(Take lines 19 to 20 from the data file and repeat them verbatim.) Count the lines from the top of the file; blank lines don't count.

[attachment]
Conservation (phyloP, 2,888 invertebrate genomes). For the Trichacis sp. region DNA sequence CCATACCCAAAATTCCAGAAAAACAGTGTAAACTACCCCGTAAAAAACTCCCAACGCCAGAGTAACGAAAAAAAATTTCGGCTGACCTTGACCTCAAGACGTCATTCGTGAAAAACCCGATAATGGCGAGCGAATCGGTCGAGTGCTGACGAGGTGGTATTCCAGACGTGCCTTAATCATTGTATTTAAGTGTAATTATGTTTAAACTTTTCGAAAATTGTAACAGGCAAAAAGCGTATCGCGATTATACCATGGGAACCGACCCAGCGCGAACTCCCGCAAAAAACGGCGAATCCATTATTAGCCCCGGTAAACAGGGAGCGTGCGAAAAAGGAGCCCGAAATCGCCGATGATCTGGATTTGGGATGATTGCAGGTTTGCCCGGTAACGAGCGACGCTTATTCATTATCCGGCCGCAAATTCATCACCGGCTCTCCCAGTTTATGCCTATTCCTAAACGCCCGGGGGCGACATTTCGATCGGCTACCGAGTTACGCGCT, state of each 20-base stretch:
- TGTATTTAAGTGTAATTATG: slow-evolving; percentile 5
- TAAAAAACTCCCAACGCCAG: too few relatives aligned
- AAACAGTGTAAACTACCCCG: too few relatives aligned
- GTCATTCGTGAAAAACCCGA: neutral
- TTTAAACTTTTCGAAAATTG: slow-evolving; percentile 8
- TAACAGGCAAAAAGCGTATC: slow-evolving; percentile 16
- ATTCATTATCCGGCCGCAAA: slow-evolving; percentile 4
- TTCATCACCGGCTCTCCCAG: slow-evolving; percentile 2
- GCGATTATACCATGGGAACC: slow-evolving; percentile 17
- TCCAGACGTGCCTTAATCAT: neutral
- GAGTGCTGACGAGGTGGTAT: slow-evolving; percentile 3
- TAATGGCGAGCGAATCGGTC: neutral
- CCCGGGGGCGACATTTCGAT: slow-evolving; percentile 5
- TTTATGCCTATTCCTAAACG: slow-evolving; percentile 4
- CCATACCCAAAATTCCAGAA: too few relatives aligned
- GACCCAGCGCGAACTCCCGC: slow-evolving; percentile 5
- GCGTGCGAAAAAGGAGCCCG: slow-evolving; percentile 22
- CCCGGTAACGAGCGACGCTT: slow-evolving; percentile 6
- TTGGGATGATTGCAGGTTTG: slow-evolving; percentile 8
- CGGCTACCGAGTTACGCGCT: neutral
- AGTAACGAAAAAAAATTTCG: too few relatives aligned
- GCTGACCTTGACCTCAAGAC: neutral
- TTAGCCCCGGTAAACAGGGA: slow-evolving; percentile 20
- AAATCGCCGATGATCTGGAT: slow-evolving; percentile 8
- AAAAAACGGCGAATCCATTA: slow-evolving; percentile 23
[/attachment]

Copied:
- CCCGGTAACGAGCGACGCTT: slow-evolving; percentile 6
- TTGGGATGATTGCAGGTTTG: slow-evolving; percentile 8